# move into the .ssh directory, which is where ssh keys are stored. cd ~/.ssh # generate a new key pair ssh-keygen # (give a name like "itp_rsa" or whatever you want. Just hit enter through all other questions) # for this example, let's pretend we called it itp_rsa. This will generate two files: # itp_rsa and itp_rsa.pub #change permissions on the private key so no one else can see it. chmod 600 ~/.ssh/itp_rsa #use the command line sftp to put the keys in your itp account's .ssh directory sftp [NETID]@asterisk.itp-redial.com # put in your net-id password. Issue the following commands at the > prompt, replacing # [MAC-USER-NAME] with your mac's current user account name: put /Users/[MAC-USER-NAME]/.ssh/itp_rsa.pub .ssh/itp_rsa.pub quit #That's it! The public rsa key file is now on your ITP server.
In your account on the ITP server:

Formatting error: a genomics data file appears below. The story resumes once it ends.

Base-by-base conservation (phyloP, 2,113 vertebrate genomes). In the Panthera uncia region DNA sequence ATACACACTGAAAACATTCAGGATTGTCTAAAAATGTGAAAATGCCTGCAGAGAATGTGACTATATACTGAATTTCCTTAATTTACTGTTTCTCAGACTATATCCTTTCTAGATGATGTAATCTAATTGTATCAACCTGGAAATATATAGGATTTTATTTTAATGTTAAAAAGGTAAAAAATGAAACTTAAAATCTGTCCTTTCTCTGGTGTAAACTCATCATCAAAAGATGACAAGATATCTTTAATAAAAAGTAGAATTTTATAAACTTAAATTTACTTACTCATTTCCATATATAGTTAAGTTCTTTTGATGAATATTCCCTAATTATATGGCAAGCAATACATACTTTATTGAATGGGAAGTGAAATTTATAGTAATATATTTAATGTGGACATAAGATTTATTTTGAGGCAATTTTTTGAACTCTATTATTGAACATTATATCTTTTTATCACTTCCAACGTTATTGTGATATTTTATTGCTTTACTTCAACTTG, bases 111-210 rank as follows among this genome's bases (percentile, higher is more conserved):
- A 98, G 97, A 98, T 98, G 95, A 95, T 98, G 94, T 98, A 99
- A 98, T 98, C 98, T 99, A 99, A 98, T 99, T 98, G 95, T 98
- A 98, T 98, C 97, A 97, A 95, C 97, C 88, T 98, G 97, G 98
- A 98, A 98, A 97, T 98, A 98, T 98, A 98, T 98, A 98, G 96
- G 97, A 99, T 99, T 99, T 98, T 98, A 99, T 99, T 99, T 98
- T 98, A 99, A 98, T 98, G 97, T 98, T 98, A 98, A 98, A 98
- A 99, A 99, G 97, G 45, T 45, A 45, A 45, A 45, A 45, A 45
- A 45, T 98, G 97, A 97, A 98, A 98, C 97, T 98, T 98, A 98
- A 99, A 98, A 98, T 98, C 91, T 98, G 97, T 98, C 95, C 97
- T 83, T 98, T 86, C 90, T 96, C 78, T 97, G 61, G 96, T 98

## ssh into your account cd ~/.ssh # "cat" will print out the contents of a text file. # The ">>" will append that text into another file. In this case, "authorized_keys" #If the file doesn't exist, then the file will get created. cat itp_rsa.pub >> authorized_keys # that's it!
Now, you can ssh on to the ITP server from your laptop without a pasword!
ssh -i ~/.ssh/itp_rsa [NETID]@asterisk.itp-redial.com
So why is this potentially more convenient? Because we can now automate the ssh process. For example, you could add an alias to your .bash_profile or .bashrc file:
alias redial='ssh -i ~/.ssh/itp_rsa [NETID]@asterisk.itp-redial.com'
Now you just have to type “redial” to gain access to your remote directory at asterisk.itp-redial.com.